When I’m watching a video, I will sometimes want to bookmark sections so that I can return to later. I like to use VLC to watch videos mostly because of its variable speed playback feature, particularly useful for speeding through instructional videos. It turns out that VLC understands M3U playlists that you can fill with your own bookmarks. Here’s how to use Applescript to save your bookmarks while watching a video in VLC to an .m3u playlist file.
It’s often the case that I don’t need to upload an entire video (or audio) file to get it transcribed. In particular, the ideal audio/video player for my purposes would make it easy to change playback speed and set bookmarks. This makes it easy to go back and recording the output of the desirable sections (using either SoundTap or Audio Hijack). Using VLC gives you custom bookmarks, but you have to physically push a button in a floating palette (no VLC hotkeys for freeform bookmarks). You can create a custom playlist for a file using VLC to jump to specific parts by writing specific start and stop commands to an m3u file:
To do this, you will need to copy the current timestamp of VLC into your .m3u file. This can be achieved in Windows using an Autohotkey script. On the Mac, not only can you get the timestamp, you can construct the entire necessary playlist structure with your desired punch-in and punch-out points in the correct format using Applescript:
set elapsed to ""
tell application "VLC"
set elapsed to current time
set clipName to (get path of current item) # (get name of current item) for just filename
set bookmarkFile to "$HOME/Desktop/playlist.m3u"
set punchIn to "#EXTVLCOPT:start-time " & elapsed
set punchOut to "#EXTVLCOPT:stop-time " & elapsed & "
" & clipName
set lineCompare to do shell script "tail -n1 -q " & bookmarkFile
if lineCompare contains "#EXTVLCOPT:start-time" then
do shell script "echo " & quoted form of punchOut & " >> " & bookmarkFile
do shell script "echo " & quoted form of punchIn & " >> " & bookmarkFile
The script looks at the last timing in the .m3u playlist file. If it starts with #EXTVLCOPT:start-time, then it knows the next timing will be an #EXTVLCOPT:stop-time together with the filename on the next line. The script saves the playlist to a set file on the desktop. I use the script with Griffin’s Powermate controller, which means I get the punch-in / punch-out bookmark set correctly every time I push down on the Powermate controller without having to think about it. If you want to have it save the playlist file to your current directory, you can either use Applescript or Keyboard Maestro to get the parent folder of the current playing file:
Troubles With VLC
VLC is built by a group of programmers each with their own ideas on what the priorities of the project should be. One area that isn’t consistently updated is the bookmarking feature. So I guess it’s not a big surprise to learn that one day, the above script stopped working after a VLC update. I even tried to manually create bookmarks using VLC’s clunky bookmark feature, and they were not even usable by VLC after I exported them to an m3u file. That’s how wonky VLC’s bookmark feature is, unfortunately.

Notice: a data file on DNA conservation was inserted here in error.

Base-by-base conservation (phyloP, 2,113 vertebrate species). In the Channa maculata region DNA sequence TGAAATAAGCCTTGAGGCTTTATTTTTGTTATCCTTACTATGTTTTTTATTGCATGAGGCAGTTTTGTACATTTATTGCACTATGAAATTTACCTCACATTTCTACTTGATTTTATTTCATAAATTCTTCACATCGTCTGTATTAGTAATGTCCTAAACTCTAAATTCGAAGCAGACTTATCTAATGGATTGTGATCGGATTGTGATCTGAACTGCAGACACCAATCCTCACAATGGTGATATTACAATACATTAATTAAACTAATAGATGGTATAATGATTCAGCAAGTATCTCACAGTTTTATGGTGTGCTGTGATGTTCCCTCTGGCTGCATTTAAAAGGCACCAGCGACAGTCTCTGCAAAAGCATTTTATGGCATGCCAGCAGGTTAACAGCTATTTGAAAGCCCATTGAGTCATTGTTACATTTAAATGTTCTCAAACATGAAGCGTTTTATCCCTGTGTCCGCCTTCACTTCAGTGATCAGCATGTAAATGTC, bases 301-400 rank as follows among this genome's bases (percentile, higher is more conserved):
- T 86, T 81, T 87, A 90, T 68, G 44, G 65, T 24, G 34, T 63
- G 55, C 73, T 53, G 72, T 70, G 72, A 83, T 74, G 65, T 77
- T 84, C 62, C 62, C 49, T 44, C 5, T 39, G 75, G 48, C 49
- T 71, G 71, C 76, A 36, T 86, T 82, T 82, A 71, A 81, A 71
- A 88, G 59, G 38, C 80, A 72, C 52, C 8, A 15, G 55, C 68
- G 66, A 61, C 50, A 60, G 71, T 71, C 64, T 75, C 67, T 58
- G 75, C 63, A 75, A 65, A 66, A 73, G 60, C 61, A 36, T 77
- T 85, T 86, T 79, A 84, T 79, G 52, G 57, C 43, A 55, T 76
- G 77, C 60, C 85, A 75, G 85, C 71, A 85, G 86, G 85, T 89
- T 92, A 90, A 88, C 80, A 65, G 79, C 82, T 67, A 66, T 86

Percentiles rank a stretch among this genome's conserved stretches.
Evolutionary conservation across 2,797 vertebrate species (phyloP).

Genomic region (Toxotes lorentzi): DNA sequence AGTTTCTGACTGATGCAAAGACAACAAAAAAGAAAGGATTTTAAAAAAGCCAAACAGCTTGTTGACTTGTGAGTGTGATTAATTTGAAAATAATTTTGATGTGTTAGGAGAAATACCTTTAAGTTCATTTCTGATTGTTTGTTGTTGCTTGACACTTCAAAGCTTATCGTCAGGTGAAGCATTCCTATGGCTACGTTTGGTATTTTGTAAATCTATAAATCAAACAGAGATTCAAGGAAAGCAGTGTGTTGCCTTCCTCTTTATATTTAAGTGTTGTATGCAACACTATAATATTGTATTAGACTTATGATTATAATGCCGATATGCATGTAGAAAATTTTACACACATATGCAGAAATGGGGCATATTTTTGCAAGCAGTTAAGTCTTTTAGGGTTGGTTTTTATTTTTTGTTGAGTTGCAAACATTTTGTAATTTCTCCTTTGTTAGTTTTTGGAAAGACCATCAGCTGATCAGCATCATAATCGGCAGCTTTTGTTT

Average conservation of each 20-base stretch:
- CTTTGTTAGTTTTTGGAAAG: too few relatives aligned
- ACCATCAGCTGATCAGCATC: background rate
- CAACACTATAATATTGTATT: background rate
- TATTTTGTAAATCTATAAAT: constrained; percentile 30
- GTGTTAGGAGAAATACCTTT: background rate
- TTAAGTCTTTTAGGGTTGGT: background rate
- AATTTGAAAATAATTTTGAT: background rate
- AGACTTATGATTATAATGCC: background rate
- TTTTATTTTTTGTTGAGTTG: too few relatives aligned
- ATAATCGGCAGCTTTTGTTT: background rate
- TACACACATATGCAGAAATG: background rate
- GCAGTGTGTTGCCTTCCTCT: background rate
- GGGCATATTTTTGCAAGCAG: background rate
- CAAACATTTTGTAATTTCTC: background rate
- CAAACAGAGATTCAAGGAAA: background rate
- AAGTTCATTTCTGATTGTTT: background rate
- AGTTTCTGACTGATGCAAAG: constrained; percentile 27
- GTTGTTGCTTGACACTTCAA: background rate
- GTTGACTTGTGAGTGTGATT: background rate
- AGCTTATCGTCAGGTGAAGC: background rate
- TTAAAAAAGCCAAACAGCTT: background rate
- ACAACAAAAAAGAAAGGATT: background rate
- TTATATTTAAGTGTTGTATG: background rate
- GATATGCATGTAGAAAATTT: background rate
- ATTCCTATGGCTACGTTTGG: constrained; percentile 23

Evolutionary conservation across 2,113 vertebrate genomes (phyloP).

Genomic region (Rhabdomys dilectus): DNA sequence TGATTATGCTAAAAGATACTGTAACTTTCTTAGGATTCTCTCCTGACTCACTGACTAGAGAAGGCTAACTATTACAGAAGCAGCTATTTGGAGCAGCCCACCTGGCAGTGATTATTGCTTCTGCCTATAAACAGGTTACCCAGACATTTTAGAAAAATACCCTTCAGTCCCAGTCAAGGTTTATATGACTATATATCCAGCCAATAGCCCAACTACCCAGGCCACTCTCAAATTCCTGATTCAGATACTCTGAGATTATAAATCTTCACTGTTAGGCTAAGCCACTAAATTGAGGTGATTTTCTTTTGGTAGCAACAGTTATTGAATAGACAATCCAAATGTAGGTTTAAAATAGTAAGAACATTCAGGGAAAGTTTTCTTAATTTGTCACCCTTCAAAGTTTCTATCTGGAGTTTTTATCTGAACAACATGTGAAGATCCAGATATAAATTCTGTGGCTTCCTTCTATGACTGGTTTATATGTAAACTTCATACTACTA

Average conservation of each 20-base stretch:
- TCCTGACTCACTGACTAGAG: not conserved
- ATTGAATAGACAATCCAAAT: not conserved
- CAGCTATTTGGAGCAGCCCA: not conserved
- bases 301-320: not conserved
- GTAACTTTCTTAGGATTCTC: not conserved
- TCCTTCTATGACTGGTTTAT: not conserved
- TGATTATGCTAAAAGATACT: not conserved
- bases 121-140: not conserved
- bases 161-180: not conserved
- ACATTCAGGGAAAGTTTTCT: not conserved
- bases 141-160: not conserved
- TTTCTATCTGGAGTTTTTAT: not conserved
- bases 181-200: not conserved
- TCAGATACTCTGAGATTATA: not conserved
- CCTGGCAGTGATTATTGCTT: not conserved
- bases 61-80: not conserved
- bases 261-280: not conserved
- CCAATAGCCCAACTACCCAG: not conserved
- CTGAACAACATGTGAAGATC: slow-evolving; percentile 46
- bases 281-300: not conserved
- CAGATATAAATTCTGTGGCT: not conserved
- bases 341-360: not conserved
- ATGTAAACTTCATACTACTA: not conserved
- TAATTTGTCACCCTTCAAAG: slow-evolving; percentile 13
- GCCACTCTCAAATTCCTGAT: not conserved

Going forward, I will have to look outside of VLC for bookmarking video files. I did test out Quickfire, which has support for variable-speed playback and bookmarks. But its in-depth editing features and general design aren’t oriented to quickly scrubbing through a list of video files to bookmark. Another media player with both speed control and support for bookmarking is MPlayer, though it might be abandoned. Although I’d rather digitally bookmark video files as they’re playing, I see two ways forward after somewhat fruitlessly searching for a way to digitally bookmark videos:
1. Keep a pad of paper next to your computer. Write down the video name and your bookmark timings. Low-tech, and actually quite effective. But if you aren’t a disciplined person, forget about it. Your timings are going to be separated from the files, so it’s important that you edit the video files immediately according to your bookmark timings.
2. Use a hotkey combination to record audio as it happens. For my example, I only need the audio from the video files, but you can adapt this workflow to video recording using an app like Screenflow. The idea is that as soon as you hear something you want to keep, you hit a hotkey to start recording.
will start recording when you hit the F8 button and stop when you hit the Pause button on your keyboard.
You will probably need to rewind a bit once you find something you want to record. Powermate has us covered here, as you just set the “rotate left” action while VLC is active to the rewind key combination.